It could be months before Attorney General Mandelblit formally files charges. Because in the next 30 days Netanyahu will be allowed to apply for immunity in the Knesset. To do this, his application must first go through the parliamentary committee.

However, since a new government has not yet come into existence, one does not currently exist. Some Israeli media report that it is therefore first necessary to wait for a new government. Legal scholar

Amir Fuchs sees it differently: If no committee is formed - which would theoretically also be possible now - it should be interpreted as an announcement that the MPs do not want to grant the Prime Minister immunity. “In this case, the attorney general could also file his indictment without a vote,” explains Fuchs. But Mandelblit alone has to decide.

What are the consequences of the indictment for the formation of a government?

No question about it: Israel is in a real crisis, caused by a political stalemate. Neither of the two large party blocs - the center-left camp and the religious right-wing nationalists - has a sufficient majority in parliament, the Knesset.

Neither Netanyahu nor his liberal challenger Benny Gantz has managed to organize a sustainable majority. For the first time in the history of the Jewish state, President Reuven Rivlin has now called on each of the 120 MPs to submit proposals for a head of government from among their ranks. You have 21 days for this. But it is very unlikely that a suitable candidate will be found.

There is therefore much to suggest that the Israelis will soon have to vote on the composition again - the third time within a year. It would cost the taxpayer an estimated $ 750 million. But maybe it won't come to that.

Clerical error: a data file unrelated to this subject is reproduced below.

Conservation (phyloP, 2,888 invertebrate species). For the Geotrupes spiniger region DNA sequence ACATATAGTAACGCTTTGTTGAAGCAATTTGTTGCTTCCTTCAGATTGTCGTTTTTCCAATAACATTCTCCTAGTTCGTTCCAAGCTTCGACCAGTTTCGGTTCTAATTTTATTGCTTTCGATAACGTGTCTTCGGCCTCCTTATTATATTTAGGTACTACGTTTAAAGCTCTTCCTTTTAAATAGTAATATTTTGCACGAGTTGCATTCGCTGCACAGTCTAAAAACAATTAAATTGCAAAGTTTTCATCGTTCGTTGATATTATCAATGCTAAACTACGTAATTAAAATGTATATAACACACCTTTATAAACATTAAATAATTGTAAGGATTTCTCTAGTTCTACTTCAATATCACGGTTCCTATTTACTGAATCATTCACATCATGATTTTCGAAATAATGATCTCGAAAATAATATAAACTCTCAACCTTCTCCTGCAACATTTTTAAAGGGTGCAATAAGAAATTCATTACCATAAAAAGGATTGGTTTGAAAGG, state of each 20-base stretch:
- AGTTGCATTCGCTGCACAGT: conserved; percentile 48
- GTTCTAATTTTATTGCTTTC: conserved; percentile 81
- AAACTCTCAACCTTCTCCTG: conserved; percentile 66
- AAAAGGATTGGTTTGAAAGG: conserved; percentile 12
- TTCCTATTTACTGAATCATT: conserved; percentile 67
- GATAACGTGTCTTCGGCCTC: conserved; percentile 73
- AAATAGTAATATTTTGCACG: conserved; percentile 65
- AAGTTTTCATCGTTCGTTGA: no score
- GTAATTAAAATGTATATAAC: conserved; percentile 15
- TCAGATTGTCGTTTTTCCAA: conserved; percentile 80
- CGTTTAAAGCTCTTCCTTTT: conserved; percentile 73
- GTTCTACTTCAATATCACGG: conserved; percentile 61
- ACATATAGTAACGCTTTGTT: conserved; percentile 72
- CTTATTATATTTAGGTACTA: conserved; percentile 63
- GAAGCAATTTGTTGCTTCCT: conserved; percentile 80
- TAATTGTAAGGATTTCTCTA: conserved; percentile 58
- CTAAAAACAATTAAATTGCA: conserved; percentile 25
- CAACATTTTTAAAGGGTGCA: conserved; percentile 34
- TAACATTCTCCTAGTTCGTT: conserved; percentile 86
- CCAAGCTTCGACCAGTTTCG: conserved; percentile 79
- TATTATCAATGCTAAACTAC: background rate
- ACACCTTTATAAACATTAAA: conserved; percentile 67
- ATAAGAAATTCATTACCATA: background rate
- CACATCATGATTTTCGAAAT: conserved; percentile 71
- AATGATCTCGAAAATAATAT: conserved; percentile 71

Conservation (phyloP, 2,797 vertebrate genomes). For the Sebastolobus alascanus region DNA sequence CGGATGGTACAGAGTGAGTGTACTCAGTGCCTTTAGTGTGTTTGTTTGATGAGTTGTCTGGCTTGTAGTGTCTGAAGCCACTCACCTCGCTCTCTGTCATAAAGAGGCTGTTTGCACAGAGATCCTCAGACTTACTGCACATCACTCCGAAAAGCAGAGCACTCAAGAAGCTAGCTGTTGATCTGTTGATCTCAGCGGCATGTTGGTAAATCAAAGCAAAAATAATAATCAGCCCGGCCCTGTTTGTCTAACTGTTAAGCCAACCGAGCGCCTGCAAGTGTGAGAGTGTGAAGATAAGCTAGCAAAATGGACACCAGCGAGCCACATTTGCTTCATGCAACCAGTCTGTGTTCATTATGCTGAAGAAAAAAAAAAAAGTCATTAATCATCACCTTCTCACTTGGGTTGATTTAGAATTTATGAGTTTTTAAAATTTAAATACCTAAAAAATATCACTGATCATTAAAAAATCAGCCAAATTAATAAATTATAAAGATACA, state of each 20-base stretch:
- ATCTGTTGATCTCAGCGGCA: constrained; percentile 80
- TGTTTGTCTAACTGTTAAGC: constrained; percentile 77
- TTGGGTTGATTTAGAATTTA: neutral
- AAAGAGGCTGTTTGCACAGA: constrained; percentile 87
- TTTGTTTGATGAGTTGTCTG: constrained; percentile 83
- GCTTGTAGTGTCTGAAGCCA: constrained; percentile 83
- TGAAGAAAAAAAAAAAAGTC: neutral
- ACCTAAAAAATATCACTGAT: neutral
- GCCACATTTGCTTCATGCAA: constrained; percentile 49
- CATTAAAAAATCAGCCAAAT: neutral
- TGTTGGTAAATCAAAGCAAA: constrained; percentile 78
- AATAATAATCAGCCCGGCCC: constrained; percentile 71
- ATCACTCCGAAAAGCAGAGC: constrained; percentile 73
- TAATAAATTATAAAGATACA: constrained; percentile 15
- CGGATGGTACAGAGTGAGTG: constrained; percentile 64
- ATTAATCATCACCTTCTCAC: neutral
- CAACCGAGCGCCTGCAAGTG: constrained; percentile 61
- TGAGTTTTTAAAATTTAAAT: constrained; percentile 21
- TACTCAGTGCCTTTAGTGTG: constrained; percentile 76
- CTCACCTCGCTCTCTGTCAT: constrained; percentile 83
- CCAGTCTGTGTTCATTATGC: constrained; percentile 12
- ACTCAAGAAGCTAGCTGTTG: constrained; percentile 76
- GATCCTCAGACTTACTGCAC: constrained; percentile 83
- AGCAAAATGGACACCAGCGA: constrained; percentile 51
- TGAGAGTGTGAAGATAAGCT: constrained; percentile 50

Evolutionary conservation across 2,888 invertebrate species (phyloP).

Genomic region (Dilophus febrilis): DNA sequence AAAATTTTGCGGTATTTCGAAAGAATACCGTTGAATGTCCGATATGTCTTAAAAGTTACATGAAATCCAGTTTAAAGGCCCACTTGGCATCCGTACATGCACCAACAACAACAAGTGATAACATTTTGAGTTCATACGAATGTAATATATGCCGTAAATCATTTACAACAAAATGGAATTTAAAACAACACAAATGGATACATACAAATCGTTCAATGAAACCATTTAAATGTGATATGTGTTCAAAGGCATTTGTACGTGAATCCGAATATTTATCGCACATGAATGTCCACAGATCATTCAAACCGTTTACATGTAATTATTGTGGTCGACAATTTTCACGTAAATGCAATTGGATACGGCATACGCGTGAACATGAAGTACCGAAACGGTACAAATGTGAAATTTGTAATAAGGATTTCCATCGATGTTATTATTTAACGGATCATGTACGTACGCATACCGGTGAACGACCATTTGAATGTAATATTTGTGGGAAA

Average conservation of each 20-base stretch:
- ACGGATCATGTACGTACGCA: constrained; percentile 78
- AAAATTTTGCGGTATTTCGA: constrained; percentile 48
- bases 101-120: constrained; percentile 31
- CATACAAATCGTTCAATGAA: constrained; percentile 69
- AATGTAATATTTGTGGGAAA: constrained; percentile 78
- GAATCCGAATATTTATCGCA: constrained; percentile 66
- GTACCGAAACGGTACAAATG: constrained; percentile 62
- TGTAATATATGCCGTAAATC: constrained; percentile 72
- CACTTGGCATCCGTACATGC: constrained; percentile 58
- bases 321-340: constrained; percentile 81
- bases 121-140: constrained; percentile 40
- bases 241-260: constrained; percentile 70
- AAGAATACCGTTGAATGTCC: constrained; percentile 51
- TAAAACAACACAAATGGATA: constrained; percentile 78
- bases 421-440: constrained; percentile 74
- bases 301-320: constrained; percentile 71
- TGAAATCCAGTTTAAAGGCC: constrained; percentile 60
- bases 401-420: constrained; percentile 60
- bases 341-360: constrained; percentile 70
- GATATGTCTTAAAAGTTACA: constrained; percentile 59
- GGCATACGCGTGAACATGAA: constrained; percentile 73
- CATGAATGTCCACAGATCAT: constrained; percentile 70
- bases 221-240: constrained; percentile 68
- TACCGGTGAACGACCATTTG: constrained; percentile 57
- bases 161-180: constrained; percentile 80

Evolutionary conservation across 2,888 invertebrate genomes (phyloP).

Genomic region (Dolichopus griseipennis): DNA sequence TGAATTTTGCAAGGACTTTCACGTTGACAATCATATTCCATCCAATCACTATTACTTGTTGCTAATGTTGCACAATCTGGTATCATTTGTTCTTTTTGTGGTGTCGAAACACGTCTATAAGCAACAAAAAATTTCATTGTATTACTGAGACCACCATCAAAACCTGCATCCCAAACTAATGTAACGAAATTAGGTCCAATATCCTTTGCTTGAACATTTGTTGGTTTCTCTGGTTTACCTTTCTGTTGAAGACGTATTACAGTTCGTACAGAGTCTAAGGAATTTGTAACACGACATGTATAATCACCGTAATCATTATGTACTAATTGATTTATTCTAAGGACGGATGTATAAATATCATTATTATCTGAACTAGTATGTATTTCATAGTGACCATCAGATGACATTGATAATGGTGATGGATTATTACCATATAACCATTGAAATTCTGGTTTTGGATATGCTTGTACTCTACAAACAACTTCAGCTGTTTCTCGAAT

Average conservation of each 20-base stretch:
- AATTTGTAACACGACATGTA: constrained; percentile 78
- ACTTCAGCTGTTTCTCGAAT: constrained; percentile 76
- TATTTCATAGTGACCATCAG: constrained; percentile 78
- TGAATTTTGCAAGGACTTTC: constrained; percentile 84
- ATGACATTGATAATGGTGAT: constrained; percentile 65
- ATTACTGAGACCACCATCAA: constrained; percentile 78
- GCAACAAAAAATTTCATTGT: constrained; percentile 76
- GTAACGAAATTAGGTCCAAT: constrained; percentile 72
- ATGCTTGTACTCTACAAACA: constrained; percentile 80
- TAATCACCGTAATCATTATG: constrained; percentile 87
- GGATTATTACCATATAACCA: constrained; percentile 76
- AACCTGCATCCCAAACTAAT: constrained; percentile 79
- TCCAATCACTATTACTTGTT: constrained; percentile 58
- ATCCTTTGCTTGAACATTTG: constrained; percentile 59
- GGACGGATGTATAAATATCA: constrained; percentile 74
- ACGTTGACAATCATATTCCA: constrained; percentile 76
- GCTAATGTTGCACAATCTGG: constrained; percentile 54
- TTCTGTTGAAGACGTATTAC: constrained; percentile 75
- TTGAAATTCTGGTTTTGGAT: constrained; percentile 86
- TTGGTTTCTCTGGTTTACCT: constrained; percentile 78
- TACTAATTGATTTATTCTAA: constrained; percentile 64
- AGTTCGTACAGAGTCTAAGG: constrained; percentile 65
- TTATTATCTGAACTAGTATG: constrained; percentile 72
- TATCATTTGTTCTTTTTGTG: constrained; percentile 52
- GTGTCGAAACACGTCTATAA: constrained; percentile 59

The indictment against Netanyahu opens up some new avenues to end the messy situation. So the incumbent long-term premiere could resign on its own initiative. Then a grand coalition between the Likud and the opposition center alliance Blau-Weiß von Gantz would presumably quickly come about.

He has repeatedly stated that he would like to form a unity government for the good of the country - without Netanyahu, who is suspected of corruption. But this option seems very unlikely at the moment.

Whether Netanyahu can actually stay in office as he intended is not a foregone conclusion. Prominent Likud members such as Netanyahu's rival Gideon Saar are ready to replace “Bibi” at the head of the party. Even then, the political standstill would probably end quickly. Saar is considered a proponent of a unity government. That would be entirely in Reuven Rivlin's sense. The president continues to warn that this is the only way to end the polarization of society. And who Rivlin blames for the poisoned climate is no secret: his former companion Benjamin Netanyahu.

What does the delicate domestic political situation mean for Israel's security?

Regardless of the formation of a government - nothing changes for the Jewish state when it comes to threats. The country is always on alert. Hezbollah in Lebanon, Hamas and Islamic Jihad in Gaza, Iran and Syria's regime - from Jerusalem's perspective, they are all threats to national security. There is consensus on this across all ideological boundaries.

Netanyahu is certified to live up to his reputation as Mr. Security. But should he have to resign, that does not mean that Israel is defenseless or defenseless. Any prime minister would act like the incumbent on security issues.

Above all, this includes showing the mullahs in Tehran their limits by all means. Hamas and Hezbollah shouldn't rejoice either. Gantz, for example, who until recently was still chief of the army, takes a tough line against Israel's declared enemies. He has repeatedly accused Netanyahu of not acting decisively enough against the Islamists.

Nothing fundamental should change in the close American-Israeli relationship either. President Donald Trump has assured several times that he feels closely connected to the Jewish state. This also applies in the event that his friend "Bibi" no longer runs government affairs.